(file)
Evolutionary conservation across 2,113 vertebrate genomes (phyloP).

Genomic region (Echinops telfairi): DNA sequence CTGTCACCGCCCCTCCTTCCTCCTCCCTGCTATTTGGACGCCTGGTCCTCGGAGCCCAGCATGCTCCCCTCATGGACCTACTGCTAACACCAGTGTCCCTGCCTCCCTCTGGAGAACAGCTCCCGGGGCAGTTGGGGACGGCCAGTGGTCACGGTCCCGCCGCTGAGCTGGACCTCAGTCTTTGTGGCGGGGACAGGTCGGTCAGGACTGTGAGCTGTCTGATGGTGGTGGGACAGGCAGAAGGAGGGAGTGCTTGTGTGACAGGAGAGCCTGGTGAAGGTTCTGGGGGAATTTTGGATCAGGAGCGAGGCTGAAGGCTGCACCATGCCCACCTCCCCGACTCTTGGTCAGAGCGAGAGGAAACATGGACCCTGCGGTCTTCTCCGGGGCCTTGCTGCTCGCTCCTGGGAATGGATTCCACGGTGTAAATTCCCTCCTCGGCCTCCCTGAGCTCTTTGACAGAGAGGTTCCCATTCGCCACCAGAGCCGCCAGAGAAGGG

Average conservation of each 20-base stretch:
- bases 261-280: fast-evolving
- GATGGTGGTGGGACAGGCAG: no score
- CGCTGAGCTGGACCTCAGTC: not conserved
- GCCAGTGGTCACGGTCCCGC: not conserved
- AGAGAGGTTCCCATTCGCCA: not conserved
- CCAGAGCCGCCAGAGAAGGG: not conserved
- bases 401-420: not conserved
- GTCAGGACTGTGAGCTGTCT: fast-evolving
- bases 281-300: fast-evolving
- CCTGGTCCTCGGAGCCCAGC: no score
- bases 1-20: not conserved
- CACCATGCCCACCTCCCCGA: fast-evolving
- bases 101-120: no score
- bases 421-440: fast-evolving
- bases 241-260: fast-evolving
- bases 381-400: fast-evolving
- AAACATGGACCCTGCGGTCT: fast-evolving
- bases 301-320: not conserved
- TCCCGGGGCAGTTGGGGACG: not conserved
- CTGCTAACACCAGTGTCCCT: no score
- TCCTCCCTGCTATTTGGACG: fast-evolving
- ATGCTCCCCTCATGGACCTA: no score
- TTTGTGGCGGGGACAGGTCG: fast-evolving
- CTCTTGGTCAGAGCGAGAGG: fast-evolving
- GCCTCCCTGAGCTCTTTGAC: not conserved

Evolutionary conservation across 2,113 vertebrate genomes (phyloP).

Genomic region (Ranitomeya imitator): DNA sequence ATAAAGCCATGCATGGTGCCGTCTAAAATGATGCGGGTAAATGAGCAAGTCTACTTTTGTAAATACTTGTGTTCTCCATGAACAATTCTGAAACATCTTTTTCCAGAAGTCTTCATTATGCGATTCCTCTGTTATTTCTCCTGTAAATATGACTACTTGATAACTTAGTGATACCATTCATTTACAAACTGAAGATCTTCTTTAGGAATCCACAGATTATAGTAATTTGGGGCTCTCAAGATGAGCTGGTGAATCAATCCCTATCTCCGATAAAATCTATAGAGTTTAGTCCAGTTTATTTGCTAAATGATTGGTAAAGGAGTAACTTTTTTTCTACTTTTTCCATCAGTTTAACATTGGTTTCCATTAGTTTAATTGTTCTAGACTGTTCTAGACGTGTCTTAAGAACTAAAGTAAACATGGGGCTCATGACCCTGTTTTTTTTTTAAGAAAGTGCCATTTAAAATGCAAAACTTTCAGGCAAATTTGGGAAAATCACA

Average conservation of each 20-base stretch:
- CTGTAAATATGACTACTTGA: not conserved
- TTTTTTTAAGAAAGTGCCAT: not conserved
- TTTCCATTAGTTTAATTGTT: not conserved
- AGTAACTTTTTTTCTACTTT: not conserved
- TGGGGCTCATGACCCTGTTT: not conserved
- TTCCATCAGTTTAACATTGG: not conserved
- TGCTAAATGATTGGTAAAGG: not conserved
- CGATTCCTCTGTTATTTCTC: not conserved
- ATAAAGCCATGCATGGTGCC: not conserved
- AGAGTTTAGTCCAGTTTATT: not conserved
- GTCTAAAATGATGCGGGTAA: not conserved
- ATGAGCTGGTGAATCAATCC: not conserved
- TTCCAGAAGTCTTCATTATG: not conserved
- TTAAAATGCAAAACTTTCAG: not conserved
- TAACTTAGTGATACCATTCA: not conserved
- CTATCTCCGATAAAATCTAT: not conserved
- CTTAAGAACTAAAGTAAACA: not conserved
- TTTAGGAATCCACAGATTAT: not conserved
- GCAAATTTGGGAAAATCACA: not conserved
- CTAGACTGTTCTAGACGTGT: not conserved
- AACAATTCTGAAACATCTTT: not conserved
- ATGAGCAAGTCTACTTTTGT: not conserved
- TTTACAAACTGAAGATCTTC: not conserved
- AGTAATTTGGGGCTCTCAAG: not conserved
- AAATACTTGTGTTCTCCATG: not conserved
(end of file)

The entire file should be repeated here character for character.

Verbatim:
Evolutionary conservation across 2,113 vertebrate genomes (phyloP).

Genomic region (Echinops telfairi): DNA sequence CTGTCACCGCCCCTCCTTCCTCCTCCCTGCTATTTGGACGCCTGGTCCTCGGAGCCCAGCATGCTCCCCTCATGGACCTACTGCTAACACCAGTGTCCCTGCCTCCCTCTGGAGAACAGCTCCCGGGGCAGTTGGGGACGGCCAGTGGTCACGGTCCCGCCGCTGAGCTGGACCTCAGTCTTTGTGGCGGGGACAGGTCGGTCAGGACTGTGAGCTGTCTGATGGTGGTGGGACAGGCAGAAGGAGGGAGTGCTTGTGTGACAGGAGAGCCTGGTGAAGGTTCTGGGGGAATTTTGGATCAGGAGCGAGGCTGAAGGCTGCACCATGCCCACCTCCCCGACTCTTGGTCAGAGCGAGAGGAAACATGGACCCTGCGGTCTTCTCCGGGGCCTTGCTGCTCGCTCCTGGGAATGGATTCCACGGTGTAAATTCCCTCCTCGGCCTCCCTGAGCTCTTTGACAGAGAGGTTCCCATTCGCCACCAGAGCCGCCAGAGAAGGG

Average conservation of each 20-base stretch:
- bases 261-280: fast-evolving
- GATGGTGGTGGGACAGGCAG: no score
- CGCTGAGCTGGACCTCAGTC: not conserved
- GCCAGTGGTCACGGTCCCGC: not conserved
- AGAGAGGTTCCCATTCGCCA: not conserved
- CCAGAGCCGCCAGAGAAGGG: not conserved
- bases 401-420: not conserved
- GTCAGGACTGTGAGCTGTCT: fast-evolving
- bases 281-300: fast-evolving
- CCTGGTCCTCGGAGCCCAGC: no score
- bases 1-20: not conserved
- CACCATGCCCACCTCCCCGA: fast-evolving
- bases 101-120: no score
- bases 421-440: fast-evolving
- bases 241-260: fast-evolving
- bases 381-400: fast-evolving
- AAACATGGACCCTGCGGTCT: fast-evolving
- bases 301-320: not conserved
- TCCCGGGGCAGTTGGGGACG: not conserved
- CTGCTAACACCAGTGTCCCT: no score
- TCCTCCCTGCTATTTGGACG: fast-evolving
- ATGCTCCCCTCATGGACCTA: no score
- TTTGTGGCGGGGACAGGTCG: fast-evolving
- CTCTTGGTCAGAGCGAGAGG: fast-evolving
- GCCTCCCTGAGCTCTTTGAC: not conserved

Evolutionary conservation across 2,113 vertebrate genomes (phyloP).

Genomic region (Ranitomeya imitator): DNA sequence ATAAAGCCATGCATGGTGCCGTCTAAAATGATGCGGGTAAATGAGCAAGTCTACTTTTGTAAATACTTGTGTTCTCCATGAACAATTCTGAAACATCTTTTTCCAGAAGTCTTCATTATGCGATTCCTCTGTTATTTCTCCTGTAAATATGACTACTTGATAACTTAGTGATACCATTCATTTACAAACTGAAGATCTTCTTTAGGAATCCACAGATTATAGTAATTTGGGGCTCTCAAGATGAGCTGGTGAATCAATCCCTATCTCCGATAAAATCTATAGAGTTTAGTCCAGTTTATTTGCTAAATGATTGGTAAAGGAGTAACTTTTTTTCTACTTTTTCCATCAGTTTAACATTGGTTTCCATTAGTTTAATTGTTCTAGACTGTTCTAGACGTGTCTTAAGAACTAAAGTAAACATGGGGCTCATGACCCTGTTTTTTTTTTAAGAAAGTGCCATTTAAAATGCAAAACTTTCAGGCAAATTTGGGAAAATCACA

Average conservation of each 20-base stretch:
- CTGTAAATATGACTACTTGA: not conserved
- TTTTTTTAAGAAAGTGCCAT: not conserved
- TTTCCATTAGTTTAATTGTT: not conserved
- AGTAACTTTTTTTCTACTTT: not conserved
- TGGGGCTCATGACCCTGTTT: not conserved
- TTCCATCAGTTTAACATTGG: not conserved
- TGCTAAATGATTGGTAAAGG: not conserved
- CGATTCCTCTGTTATTTCTC: not conserved
- ATAAAGCCATGCATGGTGCC: not conserved
- AGAGTTTAGTCCAGTTTATT: not conserved
- GTCTAAAATGATGCGGGTAA: not conserved
- ATGAGCTGGTGAATCAATCC: not conserved
- TTCCAGAAGTCTTCATTATG: not conserved
- TTAAAATGCAAAACTTTCAG: not conserved
- TAACTTAGTGATACCATTCA: not conserved
- CTATCTCCGATAAAATCTAT: not conserved
- CTTAAGAACTAAAGTAAACA: not conserved
- TTTAGGAATCCACAGATTAT: not conserved
- GCAAATTTGGGAAAATCACA: not conserved
- CTAGACTGTTCTAGACGTGT: not conserved
- AACAATTCTGAAACATCTTT: not conserved
- ATGAGCAAGTCTACTTTTGT: not conserved
- TTTACAAACTGAAGATCTTC: not conserved
- AGTAATTTGGGGCTCTCAAG: not conserved
- AAATACTTGTGTTCTCCATG: not conserved